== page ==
As my seven year old son continues to grow, I continue to learn too! I am raising him in such advanced times, and trust me, saying this makes me feel ancient and I am not even that old!
My son is enrolled in a district where each school has a focus on computer science, each student has an assigned laptop since kindergarten. They learn coding fundamentals in kinder; the students build lego communities as a class project every year and the upper grades have robotic competitions.
When the curriculum was introduced, I do have to admit I was a bit nervous and asked many questions, such as how much in class time he was going to spend in front of a screen instead of a teacher? Was this going to make him a tech addict? Was he going to want more electronic time at home because he was using a laptop at school? And questions have continued to come up. The important thing is that I always ask; I ask my son, I ask his teacher and I ask the principal. I want to be sure all sides coincide. This is all new to me, when I went to school I was lucky if had my own textbook! Even 15 years ago when my daughter was in elementary school, there weren’t any laptops/ipads in the classrooms.
What I have learned in the last three years is that technology is a tool for us and for our children and if they have access to these tools early on in their classrooms, they can benefit from them, if they are monitored used properly.
A new principal came to my son’s school this year, and she is all about technology! She introduced a communication app named Class Dojo. She and staff communicate with parents via this app, they post announcements, reminders, and resources. My son’s teacher will post pictures of the class from time to time, and I am also able to monitor his behavior in class. I can message my son’s teacher and or the principal directly through the app and they are to reply by the end of the business day. I haven’t had a need, but it’s great that I have quick access.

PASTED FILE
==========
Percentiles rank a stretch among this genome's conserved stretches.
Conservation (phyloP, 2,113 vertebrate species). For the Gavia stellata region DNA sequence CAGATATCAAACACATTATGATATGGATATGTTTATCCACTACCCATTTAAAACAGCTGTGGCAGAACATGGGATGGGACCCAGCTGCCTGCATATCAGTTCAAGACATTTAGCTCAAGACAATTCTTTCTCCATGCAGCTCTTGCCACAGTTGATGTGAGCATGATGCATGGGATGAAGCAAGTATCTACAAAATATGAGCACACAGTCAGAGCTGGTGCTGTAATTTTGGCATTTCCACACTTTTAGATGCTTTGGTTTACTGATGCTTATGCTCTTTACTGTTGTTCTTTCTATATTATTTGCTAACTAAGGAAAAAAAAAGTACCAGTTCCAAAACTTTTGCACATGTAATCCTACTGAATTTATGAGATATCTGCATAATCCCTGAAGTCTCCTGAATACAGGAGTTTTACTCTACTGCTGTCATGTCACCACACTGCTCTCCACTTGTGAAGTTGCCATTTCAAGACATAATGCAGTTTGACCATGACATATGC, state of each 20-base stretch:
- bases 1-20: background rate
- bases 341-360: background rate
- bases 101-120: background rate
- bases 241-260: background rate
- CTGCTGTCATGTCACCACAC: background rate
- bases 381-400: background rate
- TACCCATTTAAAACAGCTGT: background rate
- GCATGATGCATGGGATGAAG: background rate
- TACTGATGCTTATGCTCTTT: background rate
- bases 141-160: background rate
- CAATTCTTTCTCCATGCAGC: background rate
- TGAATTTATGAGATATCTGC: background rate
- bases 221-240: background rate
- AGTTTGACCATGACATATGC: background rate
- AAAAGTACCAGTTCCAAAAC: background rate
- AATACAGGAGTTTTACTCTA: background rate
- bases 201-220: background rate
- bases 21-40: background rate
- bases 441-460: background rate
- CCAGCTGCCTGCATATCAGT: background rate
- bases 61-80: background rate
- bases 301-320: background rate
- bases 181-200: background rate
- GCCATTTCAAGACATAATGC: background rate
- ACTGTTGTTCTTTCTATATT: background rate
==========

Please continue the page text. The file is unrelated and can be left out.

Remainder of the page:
Garvey School District uses iReady K-8th grade, this personalized computer program is used 9 minutes a day, five days a week. This computer program is designed to help students work at their individual grade level with an increasing difficulty level for them to improve. The program is also a tool for teachers if used effectively. Teachers should be able to identify where their students need the most help and should be able to provide tailored support during instruction time.
Ok so all this sounds innovated and great right? It’s working for my son, he’s shown significant improvement in reading comprehension, he started the year approaching grade level and is currently at grade level according to his scores. I check his iReady account from time to time to see his progress. Overall, I’ve learned to embrace technology and keep myself up to date, well as much as I can anyway.
But it’s easy for me to say, English is my first language, I went to school here, I graduated high school in the ‘90s. I am also currently a college student, and I have an adult daughter who has kept me up to date.
I can only imagine the challenges parents who didn’t grow up in the US, don’t speak English, are not tech-savvy, and are 5-10 years older than me face. I have always wondered how do those parents help their kids with homework? Homework for elementary school students is not as easy as it was in the past, I sometimes read the word problems over a few times before I understand them. Now add technology into the mix, it can be a bit overwhelming if you ask me.
The district has done a good job in communicating how technology is used in the classroom and at school, but in order for all parents to monitor their students’ progress online, they need to be able to understand it and access it, I don’t think the district is at that level yet. The district recently conducted its first iReady parent training to explain how it works, how to access it, and what’s the purpose for it. The first quarter is over, this should have been done before school began or in the first month of school not right before the holidays. We need to set up our parents and students to succeed early and be consistent with additional/follow up trainings so that parents who need additional support can ask for help early on.
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